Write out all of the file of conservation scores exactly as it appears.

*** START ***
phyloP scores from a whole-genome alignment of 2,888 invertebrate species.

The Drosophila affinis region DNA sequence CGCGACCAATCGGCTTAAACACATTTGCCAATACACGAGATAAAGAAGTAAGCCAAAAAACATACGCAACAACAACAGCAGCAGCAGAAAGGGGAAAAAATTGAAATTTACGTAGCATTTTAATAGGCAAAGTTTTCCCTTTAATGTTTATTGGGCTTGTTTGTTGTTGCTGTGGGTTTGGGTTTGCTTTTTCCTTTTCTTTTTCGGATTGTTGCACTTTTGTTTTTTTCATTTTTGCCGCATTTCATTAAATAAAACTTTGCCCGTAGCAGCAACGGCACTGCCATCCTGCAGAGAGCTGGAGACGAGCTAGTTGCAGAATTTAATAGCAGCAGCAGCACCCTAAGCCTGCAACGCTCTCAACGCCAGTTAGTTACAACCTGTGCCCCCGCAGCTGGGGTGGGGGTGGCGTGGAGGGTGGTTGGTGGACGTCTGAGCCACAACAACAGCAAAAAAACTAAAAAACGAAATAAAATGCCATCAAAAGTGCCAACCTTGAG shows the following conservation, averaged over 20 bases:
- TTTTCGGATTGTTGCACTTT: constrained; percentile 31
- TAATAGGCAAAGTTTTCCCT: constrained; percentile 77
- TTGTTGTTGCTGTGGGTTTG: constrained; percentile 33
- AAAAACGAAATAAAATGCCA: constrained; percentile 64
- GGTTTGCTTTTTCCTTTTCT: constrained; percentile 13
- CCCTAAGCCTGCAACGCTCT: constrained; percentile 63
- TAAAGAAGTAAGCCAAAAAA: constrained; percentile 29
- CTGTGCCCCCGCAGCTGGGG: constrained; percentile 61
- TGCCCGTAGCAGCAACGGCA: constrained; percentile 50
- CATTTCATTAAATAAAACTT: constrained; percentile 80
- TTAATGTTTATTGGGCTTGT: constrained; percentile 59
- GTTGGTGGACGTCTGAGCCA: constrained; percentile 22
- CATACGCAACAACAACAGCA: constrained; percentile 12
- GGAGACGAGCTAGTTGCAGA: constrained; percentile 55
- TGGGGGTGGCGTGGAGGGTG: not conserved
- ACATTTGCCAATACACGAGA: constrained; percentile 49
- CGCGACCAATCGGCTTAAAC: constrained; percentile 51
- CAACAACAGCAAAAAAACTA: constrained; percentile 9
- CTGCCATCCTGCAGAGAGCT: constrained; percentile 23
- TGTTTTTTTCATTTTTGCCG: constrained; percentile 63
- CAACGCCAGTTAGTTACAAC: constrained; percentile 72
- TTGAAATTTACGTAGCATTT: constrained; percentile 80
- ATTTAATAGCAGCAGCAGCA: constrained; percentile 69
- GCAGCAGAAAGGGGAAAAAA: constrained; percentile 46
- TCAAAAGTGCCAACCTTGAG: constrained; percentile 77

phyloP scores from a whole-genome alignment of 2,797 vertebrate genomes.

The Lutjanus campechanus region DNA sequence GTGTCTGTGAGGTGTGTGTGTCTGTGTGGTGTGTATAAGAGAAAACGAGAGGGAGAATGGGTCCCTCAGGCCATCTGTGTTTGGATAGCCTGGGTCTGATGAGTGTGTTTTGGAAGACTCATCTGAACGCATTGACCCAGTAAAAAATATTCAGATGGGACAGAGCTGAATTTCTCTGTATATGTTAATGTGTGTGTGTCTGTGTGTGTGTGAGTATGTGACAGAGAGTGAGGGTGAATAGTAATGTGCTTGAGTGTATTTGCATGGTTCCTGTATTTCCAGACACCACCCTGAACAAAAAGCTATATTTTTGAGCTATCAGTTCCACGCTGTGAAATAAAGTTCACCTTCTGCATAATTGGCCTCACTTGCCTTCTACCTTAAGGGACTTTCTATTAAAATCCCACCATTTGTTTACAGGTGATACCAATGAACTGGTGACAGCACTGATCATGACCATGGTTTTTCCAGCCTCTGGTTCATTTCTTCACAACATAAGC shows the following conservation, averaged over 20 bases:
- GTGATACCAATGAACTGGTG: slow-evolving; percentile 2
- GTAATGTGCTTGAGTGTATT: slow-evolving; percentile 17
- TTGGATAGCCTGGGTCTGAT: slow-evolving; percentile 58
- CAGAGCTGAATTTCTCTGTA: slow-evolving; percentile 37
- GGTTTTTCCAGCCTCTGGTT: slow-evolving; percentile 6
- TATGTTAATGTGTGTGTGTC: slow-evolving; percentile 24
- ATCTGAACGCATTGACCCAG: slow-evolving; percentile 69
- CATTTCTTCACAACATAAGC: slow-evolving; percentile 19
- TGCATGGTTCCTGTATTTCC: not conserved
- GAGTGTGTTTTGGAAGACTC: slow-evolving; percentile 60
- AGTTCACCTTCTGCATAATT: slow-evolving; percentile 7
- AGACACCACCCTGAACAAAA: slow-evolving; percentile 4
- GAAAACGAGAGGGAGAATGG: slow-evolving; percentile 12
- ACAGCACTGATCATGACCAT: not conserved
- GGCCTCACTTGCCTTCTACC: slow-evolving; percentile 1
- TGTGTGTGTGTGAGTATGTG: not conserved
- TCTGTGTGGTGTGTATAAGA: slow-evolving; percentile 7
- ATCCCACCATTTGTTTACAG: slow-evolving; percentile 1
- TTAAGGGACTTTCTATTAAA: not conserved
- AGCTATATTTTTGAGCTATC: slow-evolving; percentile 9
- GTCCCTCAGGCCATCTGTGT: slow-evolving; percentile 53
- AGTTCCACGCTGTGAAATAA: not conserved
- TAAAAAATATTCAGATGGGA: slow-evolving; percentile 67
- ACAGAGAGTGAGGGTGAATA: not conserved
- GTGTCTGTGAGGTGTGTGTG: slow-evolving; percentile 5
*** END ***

phyloP scores from a whole-genome alignment of 2,888 invertebrate species.

The Drosophila affinis region DNA sequence CGCGACCAATCGGCTTAAACACATTTGCCAATACACGAGATAAAGAAGTAAGCCAAAAAACATACGCAACAACAACAGCAGCAGCAGAAAGGGGAAAAAATTGAAATTTACGTAGCATTTTAATAGGCAAAGTTTTCCCTTTAATGTTTATTGGGCTTGTTTGTTGTTGCTGTGGGTTTGGGTTTGCTTTTTCCTTTTCTTTTTCGGATTGTTGCACTTTTGTTTTTTTCATTTTTGCCGCATTTCATTAAATAAAACTTTGCCCGTAGCAGCAACGGCACTGCCATCCTGCAGAGAGCTGGAGACGAGCTAGTTGCAGAATTTAATAGCAGCAGCAGCACCCTAAGCCTGCAACGCTCTCAACGCCAGTTAGTTACAACCTGTGCCCCCGCAGCTGGGGTGGGGGTGGCGTGGAGGGTGGTTGGTGGACGTCTGAGCCACAACAACAGCAAAAAAACTAAAAAACGAAATAAAATGCCATCAAAAGTGCCAACCTTGAG shows the following conservation, averaged over 20 bases:
- TTTTCGGATTGTTGCACTTT: constrained; percentile 31
- TAATAGGCAAAGTTTTCCCT: constrained; percentile 77
- TTGTTGTTGCTGTGGGTTTG: constrained; percentile 33
- AAAAACGAAATAAAATGCCA: constrained; percentile 64
- GGTTTGCTTTTTCCTTTTCT: constrained; percentile 13
- CCCTAAGCCTGCAACGCTCT: constrained; percentile 63
- TAAAGAAGTAAGCCAAAAAA: constrained; percentile 29
- CTGTGCCCCCGCAGCTGGGG: constrained; percentile 61
- TGCCCGTAGCAGCAACGGCA: constrained; percentile 50
- CATTTCATTAAATAAAACTT: constrained; percentile 80
- TTAATGTTTATTGGGCTTGT: constrained; percentile 59
- GTTGGTGGACGTCTGAGCCA: constrained; percentile 22
- CATACGCAACAACAACAGCA: constrained; percentile 12
- GGAGACGAGCTAGTTGCAGA: constrained; percentile 55
- TGGGGGTGGCGTGGAGGGTG: not conserved
- ACATTTGCCAATACACGAGA: constrained; percentile 49
- CGCGACCAATCGGCTTAAAC: constrained; percentile 51
- CAACAACAGCAAAAAAACTA: constrained; percentile 9
- CTGCCATCCTGCAGAGAGCT: constrained; percentile 23
- TGTTTTTTTCATTTTTGCCG: constrained; percentile 63
- CAACGCCAGTTAGTTACAAC: constrained; percentile 72
- TTGAAATTTACGTAGCATTT: constrained; percentile 80
- ATTTAATAGCAGCAGCAGCA: constrained; percentile 69
- GCAGCAGAAAGGGGAAAAAA: constrained; percentile 46
- TCAAAAGTGCCAACCTTGAG: constrained; percentile 77

phyloP scores from a whole-genome alignment of 2,797 vertebrate genomes.

The Lutjanus campechanus region DNA sequence GTGTCTGTGAGGTGTGTGTGTCTGTGTGGTGTGTATAAGAGAAAACGAGAGGGAGAATGGGTCCCTCAGGCCATCTGTGTTTGGATAGCCTGGGTCTGATGAGTGTGTTTTGGAAGACTCATCTGAACGCATTGACCCAGTAAAAAATATTCAGATGGGACAGAGCTGAATTTCTCTGTATATGTTAATGTGTGTGTGTCTGTGTGTGTGTGAGTATGTGACAGAGAGTGAGGGTGAATAGTAATGTGCTTGAGTGTATTTGCATGGTTCCTGTATTTCCAGACACCACCCTGAACAAAAAGCTATATTTTTGAGCTATCAGTTCCACGCTGTGAAATAAAGTTCACCTTCTGCATAATTGGCCTCACTTGCCTTCTACCTTAAGGGACTTTCTATTAAAATCCCACCATTTGTTTACAGGTGATACCAATGAACTGGTGACAGCACTGATCATGACCATGGTTTTTCCAGCCTCTGGTTCATTTCTTCACAACATAAGC shows the following conservation, averaged over 20 bases:
- GTGATACCAATGAACTGGTG: slow-evolving; percentile 2
- GTAATGTGCTTGAGTGTATT: slow-evolving; percentile 17
- TTGGATAGCCTGGGTCTGAT: slow-evolving; percentile 58
- CAGAGCTGAATTTCTCTGTA: slow-evolving; percentile 37
- GGTTTTTCCAGCCTCTGGTT: slow-evolving; percentile 6
- TATGTTAATGTGTGTGTGTC: slow-evolving; percentile 24
- ATCTGAACGCATTGACCCAG: slow-evolving; percentile 69
- CATTTCTTCACAACATAAGC: slow-evolving; percentile 19
- TGCATGGTTCCTGTATTTCC: not conserved
- GAGTGTGTTTTGGAAGACTC: slow-evolving; percentile 60
- AGTTCACCTTCTGCATAATT: slow-evolving; percentile 7
- AGACACCACCCTGAACAAAA: slow-evolving; percentile 4
- GAAAACGAGAGGGAGAATGG: slow-evolving; percentile 12
- ACAGCACTGATCATGACCAT: not conserved
- GGCCTCACTTGCCTTCTACC: slow-evolving; percentile 1
- TGTGTGTGTGTGAGTATGTG: not conserved
- TCTGTGTGGTGTGTATAAGA: slow-evolving; percentile 7
- ATCCCACCATTTGTTTACAG: slow-evolving; percentile 1
- TTAAGGGACTTTCTATTAAA: not conserved
- AGCTATATTTTTGAGCTATC: slow-evolving; percentile 9
- GTCCCTCAGGCCATCTGTGT: slow-evolving; percentile 53
- AGTTCCACGCTGTGAAATAA: not conserved
- TAAAAAATATTCAGATGGGA: slow-evolving; percentile 67
- ACAGAGAGTGAGGGTGAATA: not conserved
- GTGTCTGTGAGGTGTGTGTG: slow-evolving; percentile 5